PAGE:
Wednesday, May 22, 2013

WebApi: File upload and download using JQuery and submit button | Kenny Tordeur

WebApi: File upload and download using JQuery and submit button | Kenny Tordeur

Sunday, May 19, 2013

AngularJs and Xml in IE8

Directives are the backbone of AngularJs.  They are perfect for working with Xml.  Internet Explorer 8 does not render Xml on the DOM correctly.  My quick fix is to use ng-include.  I've probably blogged about this before.  But today I lost an hour of time working on a sample page for a very complex directive.

On my second pomodoro break, I decided to look at the xml.  It looked fine.  Then I put it in a separate file, used ng-include and it worked perfectly in IE8.  It always worked in Chrome.  I usually develop in Chrome then work through any IE8 issues. This process speeds up my development cycle.

<div ng-include="'myfile.xml'"></div>
Be sure to use single quotes around the file name.

Note: you can also load files dynamically with ng-include.

Friday, May 10, 2013

XML Schema and SSDT Sql compare

I am really enjoying the Sql Compare tool in Visual Studio 2012.  One rough edge is when working with XML Schemas in sql.  Sometimes they update sometimes not.  In development I just drop my table and re-run the schema compare.  In deployment, that will have to be scripted.  The advantage is I don't have to write scripts during development.  This is a nice time saver.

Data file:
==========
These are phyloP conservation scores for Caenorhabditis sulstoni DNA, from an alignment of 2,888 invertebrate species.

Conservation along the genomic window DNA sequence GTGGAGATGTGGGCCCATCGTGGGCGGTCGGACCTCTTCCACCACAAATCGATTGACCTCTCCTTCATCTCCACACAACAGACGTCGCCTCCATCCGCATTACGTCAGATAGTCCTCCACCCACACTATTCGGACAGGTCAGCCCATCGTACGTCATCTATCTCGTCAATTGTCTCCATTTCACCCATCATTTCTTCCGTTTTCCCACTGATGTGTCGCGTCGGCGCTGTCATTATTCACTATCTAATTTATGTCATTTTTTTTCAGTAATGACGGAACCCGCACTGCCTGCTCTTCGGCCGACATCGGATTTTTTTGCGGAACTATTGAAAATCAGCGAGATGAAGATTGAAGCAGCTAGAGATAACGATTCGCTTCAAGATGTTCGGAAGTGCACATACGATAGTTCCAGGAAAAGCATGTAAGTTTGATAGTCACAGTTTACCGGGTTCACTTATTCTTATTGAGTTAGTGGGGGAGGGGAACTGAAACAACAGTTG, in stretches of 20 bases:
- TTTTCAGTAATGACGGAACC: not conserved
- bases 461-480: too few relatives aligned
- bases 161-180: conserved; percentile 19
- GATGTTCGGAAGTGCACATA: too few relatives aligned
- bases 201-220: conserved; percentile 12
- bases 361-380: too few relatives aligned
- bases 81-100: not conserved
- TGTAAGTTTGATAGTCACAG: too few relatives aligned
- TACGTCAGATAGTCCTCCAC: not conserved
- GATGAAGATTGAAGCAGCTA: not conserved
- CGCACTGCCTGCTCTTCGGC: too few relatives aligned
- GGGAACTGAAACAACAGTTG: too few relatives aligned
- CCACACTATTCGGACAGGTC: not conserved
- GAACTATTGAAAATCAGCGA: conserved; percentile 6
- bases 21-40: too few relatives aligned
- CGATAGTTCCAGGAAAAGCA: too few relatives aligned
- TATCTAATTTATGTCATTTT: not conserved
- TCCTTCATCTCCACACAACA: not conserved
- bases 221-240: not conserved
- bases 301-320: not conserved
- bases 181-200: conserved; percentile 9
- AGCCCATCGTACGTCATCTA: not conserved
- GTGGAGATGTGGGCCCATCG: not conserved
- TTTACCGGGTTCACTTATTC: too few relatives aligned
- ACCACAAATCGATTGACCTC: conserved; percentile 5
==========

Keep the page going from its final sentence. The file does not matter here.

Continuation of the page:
Wednesday, May 8, 2013

Why AngularJs MVC is Different

In the MVC framework and in Sencha each layer is clearly defined.  In AngularJs the model is 'compiled' for lack of a better term.

In AngularJs the model definition can occur in many different places, this is why it is different.  Adding a new model item to a form is simple.  In an html form with an html input node, simply add an html attribute of ng-model="".  When the page is compiled, AngularJs crawls the DOM, and automatically binds all of the ng-model directives to the $scope object.  $scope is where we find the M in MVC.  Scope also contains other things.

Reading from the model is also easy, simply wrap it in curly braces in the html.

When I was first learning AngularJS the examples confused me.  I often thought  "why I would want to see what the user was typing somewhere other than in the input box?"  You don't!  In your form you don't want to have {{}} display on the input form.  It is redundant.  You will want {{}} inside of ng-repeat for an index page that lists all the records on the page.

Generating the model from a form is not the only way.  Usually the model is populated from a service located in a controller.  Note, the $scope variable is passed in via the dependency injection framework in AngularJs.  $scope is a canned object that is injected into your method.  After a while your controllers start to have many things passed in.  This is just the simplest example.

var MyCtrl = function($scope){
  id = '';
 $scope.person = MySvc.getById(id);

Thursday, May 2, 2013

Re-Usable Directive Base in AngularJS

This post describes one method for making a re-usable directive base in AngularJs.  There are other patterns than can be used to wrap this method.